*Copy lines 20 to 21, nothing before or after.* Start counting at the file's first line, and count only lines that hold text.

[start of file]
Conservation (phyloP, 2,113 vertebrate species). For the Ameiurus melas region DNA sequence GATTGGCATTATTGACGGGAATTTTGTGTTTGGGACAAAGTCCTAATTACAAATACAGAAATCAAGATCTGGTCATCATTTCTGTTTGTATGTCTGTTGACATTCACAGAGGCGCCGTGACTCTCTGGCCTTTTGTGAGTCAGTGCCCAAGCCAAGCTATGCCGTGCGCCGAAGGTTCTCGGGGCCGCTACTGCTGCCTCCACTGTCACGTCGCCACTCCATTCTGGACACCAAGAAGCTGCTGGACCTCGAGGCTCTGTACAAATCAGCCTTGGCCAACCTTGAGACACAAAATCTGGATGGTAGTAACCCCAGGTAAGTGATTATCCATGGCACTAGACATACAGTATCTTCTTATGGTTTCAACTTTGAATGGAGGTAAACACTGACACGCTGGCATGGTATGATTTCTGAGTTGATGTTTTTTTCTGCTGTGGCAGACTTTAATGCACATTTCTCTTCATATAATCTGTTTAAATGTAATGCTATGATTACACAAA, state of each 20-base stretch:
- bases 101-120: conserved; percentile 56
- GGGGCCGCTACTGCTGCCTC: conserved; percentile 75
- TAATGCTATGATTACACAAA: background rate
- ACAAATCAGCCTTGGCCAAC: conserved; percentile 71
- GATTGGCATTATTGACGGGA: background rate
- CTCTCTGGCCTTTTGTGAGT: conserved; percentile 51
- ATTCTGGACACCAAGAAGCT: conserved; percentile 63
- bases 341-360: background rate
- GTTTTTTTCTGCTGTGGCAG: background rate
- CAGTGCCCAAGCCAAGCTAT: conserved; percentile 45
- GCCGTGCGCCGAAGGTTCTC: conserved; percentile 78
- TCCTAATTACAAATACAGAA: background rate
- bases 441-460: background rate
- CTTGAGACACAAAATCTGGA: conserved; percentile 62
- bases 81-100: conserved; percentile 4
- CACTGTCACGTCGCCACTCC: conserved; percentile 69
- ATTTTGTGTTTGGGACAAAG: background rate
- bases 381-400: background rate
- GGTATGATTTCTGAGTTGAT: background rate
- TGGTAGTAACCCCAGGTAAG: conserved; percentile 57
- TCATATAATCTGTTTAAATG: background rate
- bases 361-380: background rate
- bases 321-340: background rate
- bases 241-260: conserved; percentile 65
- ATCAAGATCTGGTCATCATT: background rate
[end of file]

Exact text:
- GGTATGATTTCTGAGTTGAT: background rate
- TGGTAGTAACCCCAGGTAAG: conserved; percentile 57